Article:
Black Fox Ranch | Design Workshop

Winner of 2023 WLA Awards – Honour Award – Built – Private Residential Design

A contemporary adaptation of working ranch lands, the 35-acre project conveys a narrative of Wyoming’s cultural and natural history, extending the legacy of the place to a new generation of users. Prioritizing sustainable planning and design principles, a modern home transitions into a pastoral landscape through distilled interventions trained on maintaining visual integrity and ecological restoration. Pastures and meadows, compacted from overuse, are now a haven of biodiversity supported by healthy soils and restored, historic water systems.

Surrounded by a landscape of environmental and cultural significance, the project is located south of Grand Teton National Park. For over a century, the land operated as an 800-acre ranch called the Bar B Bar. In the early 2000s, it transitioned to a conservation-based development defined by 19 lots and over 500 acres of protected open space. One of the lots was purchased by a family with a desire to return the land to its historic agrarian roots. Horses, cattle and hay production were reintroduced under a restorative master plan that focused on understanding the fundamental value of this distinct natural system. Recognizing the importance of the setting and reach of its influence, the team crafted a holistic vision for managing the property’s visual quality, habitat, water, ecology, and history within the context of the surrounding lands.

  • Preserve visual integrity of intact meadowlands;
  • Promote habitat migration;
  • Improve function of ditches, and ecology of riparian creeks;
  • Enhance biodiversity; and
  • Celebrate heritage of place.

A multi-faceted restoration, informed by historical photographs and an inventory of ecologies, resulted in a context-driven reconstruction of 4.2 acres across four distinct zones. Within pastures, varied soil remediation and weed management levels elevate soil productivity, forage value and protein content, while riparian plantings bolster ditches. A control methodology recently adopted by Grand Teton National Park to restore native sagebrush grassland by removing smooth brome from hay meadows was adapted, and a partnership with the Jackson Hole Land Trust ensured compatibility with the seasonal herds of elk that also occupy the land. Management framework plans and their sustainability purposes:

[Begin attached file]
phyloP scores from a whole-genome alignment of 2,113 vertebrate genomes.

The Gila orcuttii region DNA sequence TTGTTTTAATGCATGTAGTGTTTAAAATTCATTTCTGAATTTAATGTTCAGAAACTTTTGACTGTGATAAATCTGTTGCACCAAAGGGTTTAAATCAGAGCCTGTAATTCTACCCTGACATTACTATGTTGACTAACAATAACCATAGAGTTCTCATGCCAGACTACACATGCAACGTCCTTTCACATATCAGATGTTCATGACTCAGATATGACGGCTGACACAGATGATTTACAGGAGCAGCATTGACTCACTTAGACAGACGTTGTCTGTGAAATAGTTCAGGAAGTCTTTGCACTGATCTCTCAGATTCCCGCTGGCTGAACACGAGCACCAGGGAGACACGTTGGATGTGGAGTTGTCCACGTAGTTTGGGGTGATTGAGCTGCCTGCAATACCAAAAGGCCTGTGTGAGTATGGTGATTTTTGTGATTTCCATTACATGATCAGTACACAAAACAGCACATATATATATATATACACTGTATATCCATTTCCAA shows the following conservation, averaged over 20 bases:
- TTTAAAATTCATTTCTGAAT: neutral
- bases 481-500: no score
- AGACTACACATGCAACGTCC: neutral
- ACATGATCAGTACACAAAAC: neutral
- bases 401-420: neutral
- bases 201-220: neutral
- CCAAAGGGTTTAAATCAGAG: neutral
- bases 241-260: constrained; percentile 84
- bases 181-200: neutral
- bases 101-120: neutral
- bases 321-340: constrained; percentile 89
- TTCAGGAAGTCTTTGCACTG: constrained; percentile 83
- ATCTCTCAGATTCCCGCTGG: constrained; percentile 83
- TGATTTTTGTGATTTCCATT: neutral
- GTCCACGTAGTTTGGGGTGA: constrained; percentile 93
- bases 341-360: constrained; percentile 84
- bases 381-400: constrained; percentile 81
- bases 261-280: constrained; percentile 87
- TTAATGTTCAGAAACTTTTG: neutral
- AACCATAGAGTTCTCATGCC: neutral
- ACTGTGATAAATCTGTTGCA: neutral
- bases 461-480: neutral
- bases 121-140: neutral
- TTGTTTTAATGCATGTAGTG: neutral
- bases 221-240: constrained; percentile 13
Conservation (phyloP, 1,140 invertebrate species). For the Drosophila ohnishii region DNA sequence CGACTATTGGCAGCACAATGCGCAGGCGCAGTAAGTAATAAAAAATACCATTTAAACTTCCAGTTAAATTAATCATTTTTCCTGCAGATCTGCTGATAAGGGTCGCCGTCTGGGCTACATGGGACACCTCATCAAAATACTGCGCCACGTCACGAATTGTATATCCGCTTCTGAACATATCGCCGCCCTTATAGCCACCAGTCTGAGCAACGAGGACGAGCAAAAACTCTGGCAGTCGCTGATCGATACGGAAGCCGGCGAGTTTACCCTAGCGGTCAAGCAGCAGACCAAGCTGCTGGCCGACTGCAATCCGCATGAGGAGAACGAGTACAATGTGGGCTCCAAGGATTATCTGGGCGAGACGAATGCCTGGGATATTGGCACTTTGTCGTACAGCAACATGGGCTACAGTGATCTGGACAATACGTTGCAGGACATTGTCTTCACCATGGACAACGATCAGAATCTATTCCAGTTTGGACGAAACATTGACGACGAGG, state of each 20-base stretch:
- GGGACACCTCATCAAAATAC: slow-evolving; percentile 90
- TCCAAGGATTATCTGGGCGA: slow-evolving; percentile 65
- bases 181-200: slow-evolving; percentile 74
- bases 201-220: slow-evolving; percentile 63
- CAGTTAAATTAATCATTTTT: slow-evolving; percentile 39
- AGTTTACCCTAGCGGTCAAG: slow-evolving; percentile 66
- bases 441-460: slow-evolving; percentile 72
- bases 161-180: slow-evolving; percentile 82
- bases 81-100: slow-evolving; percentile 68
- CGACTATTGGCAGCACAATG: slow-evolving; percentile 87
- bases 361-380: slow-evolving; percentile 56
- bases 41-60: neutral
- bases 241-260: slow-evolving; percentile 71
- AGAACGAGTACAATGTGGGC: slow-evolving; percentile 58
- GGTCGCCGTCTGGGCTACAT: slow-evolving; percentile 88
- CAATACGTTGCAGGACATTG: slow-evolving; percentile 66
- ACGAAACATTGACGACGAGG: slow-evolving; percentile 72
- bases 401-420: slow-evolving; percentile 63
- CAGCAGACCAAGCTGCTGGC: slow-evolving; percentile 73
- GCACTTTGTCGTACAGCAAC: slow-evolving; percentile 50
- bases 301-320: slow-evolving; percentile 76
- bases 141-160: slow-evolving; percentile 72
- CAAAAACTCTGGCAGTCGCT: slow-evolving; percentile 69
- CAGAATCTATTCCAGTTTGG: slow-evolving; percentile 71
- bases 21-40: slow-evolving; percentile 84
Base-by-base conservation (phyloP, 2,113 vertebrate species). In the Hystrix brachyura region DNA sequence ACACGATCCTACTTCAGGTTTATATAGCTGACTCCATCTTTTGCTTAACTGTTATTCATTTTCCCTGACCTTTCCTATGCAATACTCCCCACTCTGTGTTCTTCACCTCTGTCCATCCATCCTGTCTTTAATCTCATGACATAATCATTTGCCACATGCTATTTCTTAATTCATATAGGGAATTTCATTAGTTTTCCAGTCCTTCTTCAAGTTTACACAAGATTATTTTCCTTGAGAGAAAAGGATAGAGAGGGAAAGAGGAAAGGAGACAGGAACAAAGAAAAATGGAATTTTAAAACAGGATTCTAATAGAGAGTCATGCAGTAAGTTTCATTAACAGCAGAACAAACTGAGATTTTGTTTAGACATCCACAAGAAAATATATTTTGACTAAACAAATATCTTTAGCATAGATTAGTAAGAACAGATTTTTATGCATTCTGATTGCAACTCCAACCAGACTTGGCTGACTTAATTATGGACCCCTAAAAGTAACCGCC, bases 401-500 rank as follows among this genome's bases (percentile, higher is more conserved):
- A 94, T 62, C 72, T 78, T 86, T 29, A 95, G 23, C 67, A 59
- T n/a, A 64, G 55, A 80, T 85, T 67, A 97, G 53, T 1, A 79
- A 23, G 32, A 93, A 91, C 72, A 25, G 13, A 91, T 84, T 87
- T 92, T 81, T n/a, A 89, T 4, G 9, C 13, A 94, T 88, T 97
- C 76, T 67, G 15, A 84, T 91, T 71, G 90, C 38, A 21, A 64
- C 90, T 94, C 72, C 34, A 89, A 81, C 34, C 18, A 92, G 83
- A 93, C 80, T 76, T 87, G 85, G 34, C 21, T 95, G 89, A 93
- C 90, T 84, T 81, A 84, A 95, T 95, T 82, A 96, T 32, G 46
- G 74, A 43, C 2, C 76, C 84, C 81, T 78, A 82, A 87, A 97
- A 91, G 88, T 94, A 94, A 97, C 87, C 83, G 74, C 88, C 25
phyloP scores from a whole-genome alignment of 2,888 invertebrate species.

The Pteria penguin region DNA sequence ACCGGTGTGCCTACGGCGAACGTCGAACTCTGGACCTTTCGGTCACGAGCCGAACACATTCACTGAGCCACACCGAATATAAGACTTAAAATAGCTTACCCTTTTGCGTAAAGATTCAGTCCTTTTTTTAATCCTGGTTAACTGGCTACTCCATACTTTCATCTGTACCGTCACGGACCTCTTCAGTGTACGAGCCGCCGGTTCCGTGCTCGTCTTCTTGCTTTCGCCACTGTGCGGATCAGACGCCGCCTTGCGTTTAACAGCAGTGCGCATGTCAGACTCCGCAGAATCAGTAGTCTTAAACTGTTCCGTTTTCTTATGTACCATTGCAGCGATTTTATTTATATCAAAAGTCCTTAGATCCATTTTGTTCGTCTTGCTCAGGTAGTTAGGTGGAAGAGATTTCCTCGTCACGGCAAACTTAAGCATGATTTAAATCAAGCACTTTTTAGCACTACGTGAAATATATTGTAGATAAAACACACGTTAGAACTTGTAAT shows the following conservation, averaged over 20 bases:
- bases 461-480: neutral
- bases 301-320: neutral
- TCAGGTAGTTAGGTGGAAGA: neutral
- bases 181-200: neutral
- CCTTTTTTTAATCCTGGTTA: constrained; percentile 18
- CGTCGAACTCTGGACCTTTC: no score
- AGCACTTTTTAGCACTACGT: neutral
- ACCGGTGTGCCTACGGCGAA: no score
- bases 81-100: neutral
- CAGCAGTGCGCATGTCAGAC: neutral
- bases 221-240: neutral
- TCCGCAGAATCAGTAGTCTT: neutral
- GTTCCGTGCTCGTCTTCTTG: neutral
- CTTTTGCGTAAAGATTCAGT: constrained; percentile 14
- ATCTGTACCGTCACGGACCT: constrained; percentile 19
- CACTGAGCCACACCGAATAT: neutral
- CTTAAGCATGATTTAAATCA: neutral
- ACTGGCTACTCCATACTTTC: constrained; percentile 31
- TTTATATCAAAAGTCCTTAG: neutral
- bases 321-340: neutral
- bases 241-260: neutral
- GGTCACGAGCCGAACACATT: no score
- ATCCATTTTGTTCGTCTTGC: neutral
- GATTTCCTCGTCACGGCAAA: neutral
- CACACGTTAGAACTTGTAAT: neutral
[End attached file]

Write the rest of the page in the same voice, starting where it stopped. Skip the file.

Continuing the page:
• Construction Plan minimizes the impact of indigenous wildlife;
  • Soil Remediation Plan restores former disturbed areas;
  • Integrated Weed Plan combats noxious weeds;
  • Pasture Plan strengthens species biodiversity;
  • Equine Husbandry Plan guides farm management;
  • Irrigation Plan improves the efficiency of flood irrigation.

Resting beneath a cottonwood gallery, the entry drive parallels preserved meadows, celebrating century-old artifacts – lichen-covered walls and a 19th century trapper’s cabin – along its journey. A modern residence and equestrian barn, clustered within a restrained footprint that visually recedes into the vegetated backdrop, is linked by a permeable court and watering trough, inviting guests to engage with horses upon arrival.

Microclimatic studies informed the design of the home and its gathering areas to take advantage of the region’s dramatic weather patterns. Deciduous trees and freestanding walls provide extensive shade and wind protection during the summer, while precipitation is directed from a cantilevered sloping roof into a recirculating basin at the terrace.

Black Fox Ranch

Location: Wyoming, USA

Landscape Architect: Design Workshop

Design Workshop Team:
Principal – Mike Albert, FASLA
Project Manager – Ben Roush, ASLA
Landscape Designer – Feras Abdallah, ASLA
Others: Brandon Huttenlocher, Leah Stoltz, Sam Daniel, Sarah Chase Shaw

Architecture: CLB Architects
Equestrian Consultant: Pegasus Design Group
Water Feature Engineer: Water Design, Inc.
Structural Engineer: KL&A Structural Engineering
Civil Engineer/Geotechnical Engineer: Nelson Engineering
Lighting Designer: Lux Populi
Ecologist: Biota Research and Consulting
General Contractor: KWC
Landscape Contractor: MD Landscape
MEP Engineering: Energy 1

Photography: Brandon Huttenlocher/Design Workshop, Inc.

About Damian Holmes 3296 Articles
Damian Holmes is the Founder and Editor of World Landscape Architecture (WLA). He is a registered landscape architect (AILA) working in international design practice in Australia. Damian founded WLA in 2007 to provide a website for landscape architects written by landscape architects. Connect on Linkedin at